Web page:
MikeRoweWorks Foundation gives SD Scholarships
SIOUX FALLS, SD – For the second year in a row, Build Dakota Scholarship has teamed up with the mikeroweWORKS Foundation to award $50,000 in Finish Strong Scholarships to 10 second-year technical students across South Dakota. Each recipient will receive a $5,000 scholarship for tuition, tools, and/or books.
The Finish Strong Scholarship is open to students entering their second year at one of South Dakota’s four technical colleges. The scholarship is funded by the mikeroweWORKS Foundation and matched by the South Dakota Future Fund.
“There is a lot of value in technical education, especially in South Dakota. It’s great to have partners like the mikeroweWORKS Foundation that want to see it succeed,” said Dana Dykhouse, chairman of the Finish Strong board. “There’s so much opportunity out there for students in some of these high-needs fields. We hope our scholarships brings some attention to those opportunities.”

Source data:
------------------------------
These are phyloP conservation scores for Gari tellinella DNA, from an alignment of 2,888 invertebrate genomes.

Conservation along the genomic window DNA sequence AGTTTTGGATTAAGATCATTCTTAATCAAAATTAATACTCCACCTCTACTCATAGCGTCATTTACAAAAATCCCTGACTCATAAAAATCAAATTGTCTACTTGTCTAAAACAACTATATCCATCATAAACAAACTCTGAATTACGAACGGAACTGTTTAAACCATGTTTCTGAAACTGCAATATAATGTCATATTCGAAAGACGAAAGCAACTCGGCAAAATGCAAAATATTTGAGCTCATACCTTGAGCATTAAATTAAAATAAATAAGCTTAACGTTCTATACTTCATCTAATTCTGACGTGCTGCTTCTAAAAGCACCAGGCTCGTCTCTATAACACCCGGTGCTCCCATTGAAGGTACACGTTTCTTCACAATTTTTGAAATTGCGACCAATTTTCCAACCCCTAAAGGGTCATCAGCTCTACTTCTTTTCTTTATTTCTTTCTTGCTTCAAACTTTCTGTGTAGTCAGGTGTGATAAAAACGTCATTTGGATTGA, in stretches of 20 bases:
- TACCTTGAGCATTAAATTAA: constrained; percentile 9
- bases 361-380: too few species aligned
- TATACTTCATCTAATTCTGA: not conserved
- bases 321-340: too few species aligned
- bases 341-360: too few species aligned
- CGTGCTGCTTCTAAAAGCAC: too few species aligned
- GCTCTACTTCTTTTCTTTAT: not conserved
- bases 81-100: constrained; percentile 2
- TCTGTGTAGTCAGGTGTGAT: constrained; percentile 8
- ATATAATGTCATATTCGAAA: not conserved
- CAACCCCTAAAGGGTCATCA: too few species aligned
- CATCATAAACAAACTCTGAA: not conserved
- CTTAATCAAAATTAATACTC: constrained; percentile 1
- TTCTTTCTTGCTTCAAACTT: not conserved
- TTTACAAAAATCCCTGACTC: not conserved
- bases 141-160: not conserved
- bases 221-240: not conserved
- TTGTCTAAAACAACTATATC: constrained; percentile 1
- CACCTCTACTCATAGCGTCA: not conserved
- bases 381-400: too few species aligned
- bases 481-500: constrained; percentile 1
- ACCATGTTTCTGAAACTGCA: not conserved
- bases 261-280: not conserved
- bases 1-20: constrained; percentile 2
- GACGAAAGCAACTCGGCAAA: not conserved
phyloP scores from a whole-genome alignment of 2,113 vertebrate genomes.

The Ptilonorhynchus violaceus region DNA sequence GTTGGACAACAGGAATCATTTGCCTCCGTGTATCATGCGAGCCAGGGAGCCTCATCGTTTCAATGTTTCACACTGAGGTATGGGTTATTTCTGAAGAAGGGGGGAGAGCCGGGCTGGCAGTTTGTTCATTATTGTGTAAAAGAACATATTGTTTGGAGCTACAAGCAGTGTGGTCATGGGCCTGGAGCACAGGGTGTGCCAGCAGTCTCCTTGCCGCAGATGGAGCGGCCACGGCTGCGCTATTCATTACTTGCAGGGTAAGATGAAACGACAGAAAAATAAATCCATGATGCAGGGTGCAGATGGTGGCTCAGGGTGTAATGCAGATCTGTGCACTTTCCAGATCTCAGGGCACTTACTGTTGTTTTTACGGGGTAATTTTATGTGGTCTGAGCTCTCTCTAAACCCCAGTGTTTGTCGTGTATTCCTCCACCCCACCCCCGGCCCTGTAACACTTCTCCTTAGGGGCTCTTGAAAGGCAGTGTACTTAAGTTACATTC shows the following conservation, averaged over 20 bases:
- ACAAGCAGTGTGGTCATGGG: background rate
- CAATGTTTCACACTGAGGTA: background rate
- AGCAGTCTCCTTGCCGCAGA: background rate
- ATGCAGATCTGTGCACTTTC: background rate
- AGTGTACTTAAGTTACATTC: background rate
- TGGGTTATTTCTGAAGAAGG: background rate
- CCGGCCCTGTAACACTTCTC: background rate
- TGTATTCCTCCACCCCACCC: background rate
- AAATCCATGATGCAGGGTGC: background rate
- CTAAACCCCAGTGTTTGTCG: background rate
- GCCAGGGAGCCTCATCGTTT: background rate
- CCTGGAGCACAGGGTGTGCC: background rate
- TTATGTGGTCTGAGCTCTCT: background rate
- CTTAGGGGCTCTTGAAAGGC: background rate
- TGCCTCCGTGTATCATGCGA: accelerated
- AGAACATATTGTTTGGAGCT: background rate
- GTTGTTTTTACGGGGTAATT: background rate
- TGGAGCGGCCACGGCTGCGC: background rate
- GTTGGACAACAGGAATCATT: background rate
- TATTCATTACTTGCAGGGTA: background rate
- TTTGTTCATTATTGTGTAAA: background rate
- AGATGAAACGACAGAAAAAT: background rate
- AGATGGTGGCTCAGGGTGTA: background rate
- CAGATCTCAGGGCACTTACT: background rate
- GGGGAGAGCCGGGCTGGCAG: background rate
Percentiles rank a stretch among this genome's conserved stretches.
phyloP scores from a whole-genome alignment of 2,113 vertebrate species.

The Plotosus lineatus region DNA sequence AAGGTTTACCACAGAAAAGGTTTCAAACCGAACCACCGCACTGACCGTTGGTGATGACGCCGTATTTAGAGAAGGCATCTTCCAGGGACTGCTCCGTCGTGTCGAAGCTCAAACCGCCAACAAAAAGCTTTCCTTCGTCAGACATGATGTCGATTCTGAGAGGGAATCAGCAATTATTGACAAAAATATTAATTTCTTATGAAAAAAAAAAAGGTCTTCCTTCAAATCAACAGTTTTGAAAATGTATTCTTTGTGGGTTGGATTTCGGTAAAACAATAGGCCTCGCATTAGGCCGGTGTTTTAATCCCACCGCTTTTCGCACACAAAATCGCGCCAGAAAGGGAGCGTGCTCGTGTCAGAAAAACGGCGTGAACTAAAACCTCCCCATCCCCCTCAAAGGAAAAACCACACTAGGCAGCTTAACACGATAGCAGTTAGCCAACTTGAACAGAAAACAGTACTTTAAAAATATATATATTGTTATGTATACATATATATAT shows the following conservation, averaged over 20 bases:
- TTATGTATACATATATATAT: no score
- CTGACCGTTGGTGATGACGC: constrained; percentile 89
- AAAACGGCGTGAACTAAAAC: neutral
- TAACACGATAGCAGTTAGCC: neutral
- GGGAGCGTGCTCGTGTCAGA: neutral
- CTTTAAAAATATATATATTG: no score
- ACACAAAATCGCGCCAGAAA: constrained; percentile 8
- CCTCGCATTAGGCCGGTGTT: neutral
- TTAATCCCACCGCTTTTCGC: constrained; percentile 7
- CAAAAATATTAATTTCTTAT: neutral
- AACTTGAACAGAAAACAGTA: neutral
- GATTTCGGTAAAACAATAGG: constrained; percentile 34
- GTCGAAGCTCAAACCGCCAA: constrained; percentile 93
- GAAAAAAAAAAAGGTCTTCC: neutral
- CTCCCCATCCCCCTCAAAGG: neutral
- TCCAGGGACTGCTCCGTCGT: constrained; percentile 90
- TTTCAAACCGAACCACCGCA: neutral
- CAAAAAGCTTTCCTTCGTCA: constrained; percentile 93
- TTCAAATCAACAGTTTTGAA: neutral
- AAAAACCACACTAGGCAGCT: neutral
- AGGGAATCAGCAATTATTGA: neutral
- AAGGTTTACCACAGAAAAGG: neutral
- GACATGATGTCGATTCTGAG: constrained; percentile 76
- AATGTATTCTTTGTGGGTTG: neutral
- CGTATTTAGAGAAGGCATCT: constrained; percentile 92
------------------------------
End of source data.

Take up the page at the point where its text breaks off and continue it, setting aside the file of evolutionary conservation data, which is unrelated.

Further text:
Jennie Best, Assistant Director of Scholarships at Western Dakota Technical College, said the scholarship is a win-win for businesses and students. “There’s a huge need for skilled workers in South Dakota. The Finish Strong Scholarship is just one example of the efforts to address this issue,” said Best. “It’s $5,000. But the difference it makes for these ten students—and the freedom it gives them— is much bigger than that.”
The Finish Strong Scholarship was created after Mike Rowe, best known as the creator and host of the iconic TV series Dirty Jobs and CEO of the mikeroweWORKS Foundation, visited South Dakota in the fall of 2018, when he toured several South Dakota technical colleges and businesses.
Daniel Kloss – Southeast Tech
Ian Radach – Lake Area Tech
Jared Ligtenberg – Southeast Tech
Lydia Bunkowske – Lake Area Tech
Malakai Stevens – Western Dakota Tech
Matthew Hansen – Southeast Tech
Joshua Kjenstad – Lake Area Tech
Jorge Tello – Southeast Tech
Austin Wenner – Mitchell Tech
Miguel Vazquez – Southeast Tech
– Finish Strong Scholarship
Many livestock producers are utilizing stockpiled pasture, hay regrowth and warm- or cool-season annuals to extend the grazing season this fall.